A Guide to Zamość

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Historical buildings

The Cathedral of Lord’s Resurrection and St. Thomas the Apostle

Zamość Cathedral is one of the most magnificent Polish temples. It was designed by...

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LocationZamość, ul. Kolegiacka 1Show on the map

Photograph Małgorzata Leszak-Kuśmierz



Zamość Cathedral is one of the most magnificent Polish temples. It was designed by Bernardo Morando and founded by Jan Zamoyski as the Hetman’s votive offering for his numerous victories; soon the church became the center of religious life in Zamość Estate. Successive Entailers pledged allegiance to the Statute of the Entail, their funerals took place here and soon the temple became the Zamoyski family’s mausoleum. The church performed the same function in “Zamość State” and the Wawel Cathedral in the Republic of Poland.

The church was built between 1587 and 1598 but decoration work was finished in 1630. The only major alteration took place between 1824 and 1826, when at the order of Russian Grand Duke Constantine, many ornaments, including the Zamoyski family’s coat-of-arms and inscriptions pointing to a votive nature of the temple were removed.

Although from the outside the Cathedral seems to be squat, the inside strikes with slender proportions. The central nave of the three nave basilica is decorated with magnificent, sculptured entablature. 85 rosettes, each featuring a different pattern, were placed between the trusses of the protruding cornice. It is said that the stoneworker who made them bet that each rosette would be different. However, when it turned out that two rosettes had the same pattern and he lost the bet, he hacked off the one which was at fault. You can get an A for perceptiveness if you find the empty space where it once was.

In the Baroque high altar, built between 1783 and 1785, there is a painting featuring St. Thomas the Apostle, the patron of the church standing before Christ Arisen. The silver Rococo tabernacle, one of the most magnificent tabernacles in Poland, was made by goldsmiths from Wrocław. At the top of the tabernacle there is the same scene as in the painting in the high altar. Four huge paintings from the 17th century on side walls of the presbytery present scenes from the life and martyr’s death of the patron of the church.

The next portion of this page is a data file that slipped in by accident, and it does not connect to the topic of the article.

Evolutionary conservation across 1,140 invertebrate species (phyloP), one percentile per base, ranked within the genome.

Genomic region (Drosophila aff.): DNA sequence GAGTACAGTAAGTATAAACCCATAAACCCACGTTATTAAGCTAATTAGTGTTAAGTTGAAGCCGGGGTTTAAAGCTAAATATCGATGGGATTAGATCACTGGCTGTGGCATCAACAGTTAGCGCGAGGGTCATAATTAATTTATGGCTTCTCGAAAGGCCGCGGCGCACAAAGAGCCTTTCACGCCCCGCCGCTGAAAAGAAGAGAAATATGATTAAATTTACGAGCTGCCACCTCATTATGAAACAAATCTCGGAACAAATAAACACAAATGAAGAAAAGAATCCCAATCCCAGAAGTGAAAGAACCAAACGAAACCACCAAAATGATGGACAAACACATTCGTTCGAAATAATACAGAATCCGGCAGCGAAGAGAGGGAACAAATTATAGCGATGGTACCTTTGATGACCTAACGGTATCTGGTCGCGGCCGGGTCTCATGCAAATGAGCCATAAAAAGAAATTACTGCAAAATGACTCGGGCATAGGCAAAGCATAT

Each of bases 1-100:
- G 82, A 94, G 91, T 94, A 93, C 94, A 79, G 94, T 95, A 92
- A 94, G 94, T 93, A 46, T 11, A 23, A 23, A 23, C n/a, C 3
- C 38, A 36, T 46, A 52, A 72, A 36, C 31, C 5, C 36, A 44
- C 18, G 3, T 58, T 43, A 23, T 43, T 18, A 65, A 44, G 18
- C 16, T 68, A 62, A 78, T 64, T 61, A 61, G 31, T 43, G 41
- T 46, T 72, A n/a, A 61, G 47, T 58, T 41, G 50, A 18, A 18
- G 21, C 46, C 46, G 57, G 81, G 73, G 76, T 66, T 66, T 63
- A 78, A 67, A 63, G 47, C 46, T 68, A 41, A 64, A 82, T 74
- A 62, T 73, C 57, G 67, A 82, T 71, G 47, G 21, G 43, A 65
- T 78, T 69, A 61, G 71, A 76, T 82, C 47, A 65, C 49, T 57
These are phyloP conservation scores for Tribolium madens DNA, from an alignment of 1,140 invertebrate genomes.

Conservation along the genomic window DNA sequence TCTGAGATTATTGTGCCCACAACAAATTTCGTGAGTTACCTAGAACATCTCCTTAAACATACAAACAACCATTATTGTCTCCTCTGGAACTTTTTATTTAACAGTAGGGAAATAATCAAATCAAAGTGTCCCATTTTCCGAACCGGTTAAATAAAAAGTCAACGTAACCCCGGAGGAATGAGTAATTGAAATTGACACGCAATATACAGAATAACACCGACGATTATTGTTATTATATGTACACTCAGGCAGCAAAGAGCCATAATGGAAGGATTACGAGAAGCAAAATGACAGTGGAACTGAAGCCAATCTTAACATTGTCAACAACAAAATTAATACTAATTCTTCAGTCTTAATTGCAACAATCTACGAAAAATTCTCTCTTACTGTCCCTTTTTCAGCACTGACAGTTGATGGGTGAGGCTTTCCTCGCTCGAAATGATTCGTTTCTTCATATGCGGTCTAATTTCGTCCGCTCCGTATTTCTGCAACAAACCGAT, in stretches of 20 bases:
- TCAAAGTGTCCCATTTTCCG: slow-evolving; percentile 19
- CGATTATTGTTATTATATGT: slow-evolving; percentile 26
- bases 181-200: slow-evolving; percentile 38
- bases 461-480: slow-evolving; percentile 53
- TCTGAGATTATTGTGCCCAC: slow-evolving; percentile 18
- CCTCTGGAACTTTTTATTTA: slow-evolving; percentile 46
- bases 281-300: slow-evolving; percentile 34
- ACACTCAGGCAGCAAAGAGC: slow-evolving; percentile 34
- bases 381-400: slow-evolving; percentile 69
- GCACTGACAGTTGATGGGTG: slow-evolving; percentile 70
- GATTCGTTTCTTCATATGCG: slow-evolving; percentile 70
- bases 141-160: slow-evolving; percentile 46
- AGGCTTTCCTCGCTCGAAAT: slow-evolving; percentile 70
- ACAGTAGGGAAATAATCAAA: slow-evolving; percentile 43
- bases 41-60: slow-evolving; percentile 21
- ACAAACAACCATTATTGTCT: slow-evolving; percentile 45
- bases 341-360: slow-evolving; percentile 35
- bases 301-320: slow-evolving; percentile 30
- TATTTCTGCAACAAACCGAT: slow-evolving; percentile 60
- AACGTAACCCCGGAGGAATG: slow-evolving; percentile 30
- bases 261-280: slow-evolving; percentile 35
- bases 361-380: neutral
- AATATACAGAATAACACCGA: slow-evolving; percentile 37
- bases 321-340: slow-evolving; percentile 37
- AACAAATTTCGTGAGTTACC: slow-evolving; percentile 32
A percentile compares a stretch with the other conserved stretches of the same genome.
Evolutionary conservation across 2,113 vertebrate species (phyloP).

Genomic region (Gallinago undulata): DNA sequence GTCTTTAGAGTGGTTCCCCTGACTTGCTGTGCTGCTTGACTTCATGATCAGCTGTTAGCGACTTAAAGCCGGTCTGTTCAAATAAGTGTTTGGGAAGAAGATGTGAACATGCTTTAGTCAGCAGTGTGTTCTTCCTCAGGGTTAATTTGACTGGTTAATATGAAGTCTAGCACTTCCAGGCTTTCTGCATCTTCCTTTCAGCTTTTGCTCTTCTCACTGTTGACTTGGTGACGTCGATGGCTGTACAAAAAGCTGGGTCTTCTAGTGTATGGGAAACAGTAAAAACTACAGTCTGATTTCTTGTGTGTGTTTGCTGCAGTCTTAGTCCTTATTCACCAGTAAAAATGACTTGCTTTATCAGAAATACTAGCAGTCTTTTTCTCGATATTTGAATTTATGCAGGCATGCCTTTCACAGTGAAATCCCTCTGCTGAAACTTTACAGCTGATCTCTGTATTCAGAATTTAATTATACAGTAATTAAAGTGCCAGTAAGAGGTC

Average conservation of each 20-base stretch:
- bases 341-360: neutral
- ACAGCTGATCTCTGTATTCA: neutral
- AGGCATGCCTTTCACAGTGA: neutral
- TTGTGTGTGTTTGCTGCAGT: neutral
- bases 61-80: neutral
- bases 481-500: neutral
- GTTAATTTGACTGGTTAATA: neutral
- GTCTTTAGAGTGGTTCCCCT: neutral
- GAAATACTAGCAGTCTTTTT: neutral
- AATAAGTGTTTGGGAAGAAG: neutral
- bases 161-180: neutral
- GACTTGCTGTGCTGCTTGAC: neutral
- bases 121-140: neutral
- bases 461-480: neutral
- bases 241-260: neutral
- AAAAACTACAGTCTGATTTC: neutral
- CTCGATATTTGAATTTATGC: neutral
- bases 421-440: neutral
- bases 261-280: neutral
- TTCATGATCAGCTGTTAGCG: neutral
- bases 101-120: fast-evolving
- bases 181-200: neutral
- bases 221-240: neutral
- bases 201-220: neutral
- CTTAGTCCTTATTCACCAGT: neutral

Above the richly-ornamented organ gallery there is 25-voice organ founded by the fifteenth Entailer Maurycy Zamoyski in1895.

Out of the eight Cathedral chapels the Chapel of the Zamoyski Family situated to the right of the presbytery is the most interesting one. In its floor there is a tombstone of the founder Jan Zamoyski and near it a gravestone made from white Carrara marble, dedicated to the fourteenth Entailer Tomasz Stanisław Zamoyski. Full-size paintings on the walls of the chapel feature gray-haired Jan Zamoyski and his son Tomasz and were painted by Wojciech Gerson. The ceiling of the chapel is decorated with Baroque stuccoes made by John Baptist Falconi in 1635.

Next to the entrance to the chapel there is a metal floor door with an inscription which reads: Fundatoribus Grata Memoria (To Founders with Grateful Thanks). The door leads to Entailers’ crypt, where all Entailers and their family members were buried. 

Baroque Cathedral bell tower was built between 1760 and 1775 according to  Jerzy de Kawe’s design. It is 47 m high being only 5 m shorter than the Town Hall tower. In summer, when the tower is available to visitors, they can see a view of the town and its vicinity from the top as well as three bells named Wawrzyniec, Tomasz and Jan kept in the tower. The Jan bell weighs 4.3 tons and belongs to the largest bells in Poland.

Next to the bell tower there is a  monument to Pope John Paul II  built in 1987.

On the other side of the Cathedral there is infułatka, the house of Zamość deans with a beautiful, richly-ornamented portal. On the first floor of the building there is The Religious Art Museum.

The landmark is included in audio guides